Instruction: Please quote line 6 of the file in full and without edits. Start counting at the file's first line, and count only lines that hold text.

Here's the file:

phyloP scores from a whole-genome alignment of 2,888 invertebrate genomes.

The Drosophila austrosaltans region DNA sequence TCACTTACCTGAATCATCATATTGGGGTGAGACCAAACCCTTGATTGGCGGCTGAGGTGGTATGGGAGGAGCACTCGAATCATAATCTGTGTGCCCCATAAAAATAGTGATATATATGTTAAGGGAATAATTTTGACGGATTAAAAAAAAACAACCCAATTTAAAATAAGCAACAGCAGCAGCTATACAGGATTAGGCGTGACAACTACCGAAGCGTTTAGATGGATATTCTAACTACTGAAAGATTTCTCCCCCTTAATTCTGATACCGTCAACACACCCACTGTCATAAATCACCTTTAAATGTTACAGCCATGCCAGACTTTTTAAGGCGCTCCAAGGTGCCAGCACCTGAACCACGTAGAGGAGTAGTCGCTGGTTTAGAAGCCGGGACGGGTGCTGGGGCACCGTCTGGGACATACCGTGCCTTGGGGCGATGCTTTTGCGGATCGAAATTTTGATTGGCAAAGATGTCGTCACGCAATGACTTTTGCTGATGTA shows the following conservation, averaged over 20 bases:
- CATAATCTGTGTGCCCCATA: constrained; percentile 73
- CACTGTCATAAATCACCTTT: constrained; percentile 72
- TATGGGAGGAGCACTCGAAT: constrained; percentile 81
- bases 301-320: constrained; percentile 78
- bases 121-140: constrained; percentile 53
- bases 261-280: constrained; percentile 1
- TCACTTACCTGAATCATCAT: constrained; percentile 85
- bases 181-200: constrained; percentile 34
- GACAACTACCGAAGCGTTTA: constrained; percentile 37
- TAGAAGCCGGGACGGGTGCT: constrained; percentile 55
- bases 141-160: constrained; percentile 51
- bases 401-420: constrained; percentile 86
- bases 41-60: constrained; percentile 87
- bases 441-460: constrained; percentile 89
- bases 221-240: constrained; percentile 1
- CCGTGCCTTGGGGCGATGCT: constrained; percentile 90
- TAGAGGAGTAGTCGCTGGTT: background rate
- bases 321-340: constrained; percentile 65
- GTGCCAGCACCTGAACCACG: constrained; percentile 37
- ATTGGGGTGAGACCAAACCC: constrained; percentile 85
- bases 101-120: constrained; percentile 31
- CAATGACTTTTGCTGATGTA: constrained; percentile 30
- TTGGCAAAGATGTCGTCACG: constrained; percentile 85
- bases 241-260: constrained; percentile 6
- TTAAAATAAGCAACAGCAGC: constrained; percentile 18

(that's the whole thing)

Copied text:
- bases 301-320: constrained; percentile 78